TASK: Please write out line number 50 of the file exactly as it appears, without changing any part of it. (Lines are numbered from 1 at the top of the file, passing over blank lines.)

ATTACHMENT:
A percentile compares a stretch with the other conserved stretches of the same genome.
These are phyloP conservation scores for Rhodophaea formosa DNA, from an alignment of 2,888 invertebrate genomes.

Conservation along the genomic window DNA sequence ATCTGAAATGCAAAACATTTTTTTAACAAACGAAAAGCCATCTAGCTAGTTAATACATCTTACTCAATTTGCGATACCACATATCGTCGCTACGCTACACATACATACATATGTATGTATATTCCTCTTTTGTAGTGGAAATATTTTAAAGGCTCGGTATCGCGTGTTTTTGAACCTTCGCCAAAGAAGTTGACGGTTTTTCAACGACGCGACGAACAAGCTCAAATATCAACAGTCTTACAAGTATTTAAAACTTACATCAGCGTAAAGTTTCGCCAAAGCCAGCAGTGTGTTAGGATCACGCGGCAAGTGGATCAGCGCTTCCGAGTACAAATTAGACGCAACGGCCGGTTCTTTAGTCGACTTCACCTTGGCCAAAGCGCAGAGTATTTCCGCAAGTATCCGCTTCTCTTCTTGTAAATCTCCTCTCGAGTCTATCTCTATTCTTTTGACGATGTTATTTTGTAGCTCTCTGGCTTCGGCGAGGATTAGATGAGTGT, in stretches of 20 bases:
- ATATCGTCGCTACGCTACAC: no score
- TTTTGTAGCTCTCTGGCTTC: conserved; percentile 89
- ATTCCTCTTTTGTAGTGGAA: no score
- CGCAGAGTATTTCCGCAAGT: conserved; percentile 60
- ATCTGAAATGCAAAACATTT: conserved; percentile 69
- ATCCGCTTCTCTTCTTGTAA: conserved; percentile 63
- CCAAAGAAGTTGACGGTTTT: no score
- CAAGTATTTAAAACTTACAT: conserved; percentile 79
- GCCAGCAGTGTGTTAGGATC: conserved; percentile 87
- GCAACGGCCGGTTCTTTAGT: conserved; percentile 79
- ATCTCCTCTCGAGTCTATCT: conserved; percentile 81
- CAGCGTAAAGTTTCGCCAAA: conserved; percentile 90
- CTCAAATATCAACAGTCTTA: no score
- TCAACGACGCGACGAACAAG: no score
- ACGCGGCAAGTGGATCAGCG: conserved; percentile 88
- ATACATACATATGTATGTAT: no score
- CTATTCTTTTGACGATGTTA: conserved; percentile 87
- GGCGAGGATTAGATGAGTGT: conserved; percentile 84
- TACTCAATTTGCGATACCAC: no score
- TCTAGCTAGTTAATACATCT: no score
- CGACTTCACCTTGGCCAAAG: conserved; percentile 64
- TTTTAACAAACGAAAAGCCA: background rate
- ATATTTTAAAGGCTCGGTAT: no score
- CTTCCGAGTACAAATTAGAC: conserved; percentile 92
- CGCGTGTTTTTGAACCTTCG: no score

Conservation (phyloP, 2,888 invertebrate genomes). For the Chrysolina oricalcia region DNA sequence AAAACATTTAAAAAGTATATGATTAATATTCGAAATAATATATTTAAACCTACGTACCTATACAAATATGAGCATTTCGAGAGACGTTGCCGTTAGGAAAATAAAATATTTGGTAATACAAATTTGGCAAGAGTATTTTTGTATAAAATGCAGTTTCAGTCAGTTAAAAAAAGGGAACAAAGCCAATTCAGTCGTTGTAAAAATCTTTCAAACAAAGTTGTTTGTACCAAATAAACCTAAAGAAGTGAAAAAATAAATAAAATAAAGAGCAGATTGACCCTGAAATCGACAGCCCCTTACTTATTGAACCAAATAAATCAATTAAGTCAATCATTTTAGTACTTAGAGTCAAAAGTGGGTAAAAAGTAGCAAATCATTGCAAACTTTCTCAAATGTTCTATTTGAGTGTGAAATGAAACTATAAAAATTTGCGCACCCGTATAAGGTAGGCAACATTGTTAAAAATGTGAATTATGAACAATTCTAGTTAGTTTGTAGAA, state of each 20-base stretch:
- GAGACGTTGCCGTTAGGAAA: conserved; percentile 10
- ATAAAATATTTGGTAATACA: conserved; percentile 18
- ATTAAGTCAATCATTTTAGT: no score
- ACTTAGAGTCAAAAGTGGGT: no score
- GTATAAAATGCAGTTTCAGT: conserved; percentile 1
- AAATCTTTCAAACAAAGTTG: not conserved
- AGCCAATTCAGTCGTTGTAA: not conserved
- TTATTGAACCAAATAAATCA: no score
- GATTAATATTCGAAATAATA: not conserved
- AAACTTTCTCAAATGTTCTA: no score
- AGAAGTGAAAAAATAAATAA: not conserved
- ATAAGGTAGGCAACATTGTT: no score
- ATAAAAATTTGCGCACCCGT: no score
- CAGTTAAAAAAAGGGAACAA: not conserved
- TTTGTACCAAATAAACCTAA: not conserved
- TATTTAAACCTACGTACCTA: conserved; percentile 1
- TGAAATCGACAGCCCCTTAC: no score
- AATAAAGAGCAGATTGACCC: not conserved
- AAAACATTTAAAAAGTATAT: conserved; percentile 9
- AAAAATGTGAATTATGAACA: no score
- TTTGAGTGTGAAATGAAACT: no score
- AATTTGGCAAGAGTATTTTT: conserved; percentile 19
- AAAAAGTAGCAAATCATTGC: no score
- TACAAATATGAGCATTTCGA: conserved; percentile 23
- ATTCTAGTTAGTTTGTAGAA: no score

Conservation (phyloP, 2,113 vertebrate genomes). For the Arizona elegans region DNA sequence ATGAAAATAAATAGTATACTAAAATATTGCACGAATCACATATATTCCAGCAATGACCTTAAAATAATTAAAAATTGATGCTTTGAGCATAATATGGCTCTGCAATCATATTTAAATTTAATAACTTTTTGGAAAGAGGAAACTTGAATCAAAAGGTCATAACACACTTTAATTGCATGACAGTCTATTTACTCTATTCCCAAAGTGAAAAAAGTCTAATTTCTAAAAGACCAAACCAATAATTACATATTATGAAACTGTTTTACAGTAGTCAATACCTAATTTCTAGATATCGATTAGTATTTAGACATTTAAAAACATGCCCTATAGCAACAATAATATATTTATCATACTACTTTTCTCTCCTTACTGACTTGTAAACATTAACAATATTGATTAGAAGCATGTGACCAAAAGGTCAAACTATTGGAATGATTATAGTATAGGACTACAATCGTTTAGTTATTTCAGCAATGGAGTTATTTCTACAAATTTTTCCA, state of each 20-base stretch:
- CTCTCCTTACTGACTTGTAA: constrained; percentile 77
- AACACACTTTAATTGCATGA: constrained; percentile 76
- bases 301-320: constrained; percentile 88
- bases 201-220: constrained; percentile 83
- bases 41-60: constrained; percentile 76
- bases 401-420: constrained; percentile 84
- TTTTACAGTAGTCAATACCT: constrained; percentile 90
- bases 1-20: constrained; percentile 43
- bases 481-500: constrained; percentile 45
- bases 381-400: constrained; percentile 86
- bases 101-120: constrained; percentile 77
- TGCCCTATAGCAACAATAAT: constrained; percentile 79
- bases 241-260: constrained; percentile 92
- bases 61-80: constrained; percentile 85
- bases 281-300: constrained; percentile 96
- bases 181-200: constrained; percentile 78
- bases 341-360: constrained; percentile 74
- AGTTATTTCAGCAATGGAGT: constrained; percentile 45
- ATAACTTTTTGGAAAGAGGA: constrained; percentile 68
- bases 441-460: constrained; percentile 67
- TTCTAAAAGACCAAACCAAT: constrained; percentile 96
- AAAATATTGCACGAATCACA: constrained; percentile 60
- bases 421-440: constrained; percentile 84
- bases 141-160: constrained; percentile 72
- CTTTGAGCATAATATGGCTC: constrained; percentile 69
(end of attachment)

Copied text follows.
- TTTGAGTGTGAAATGAAACT: no score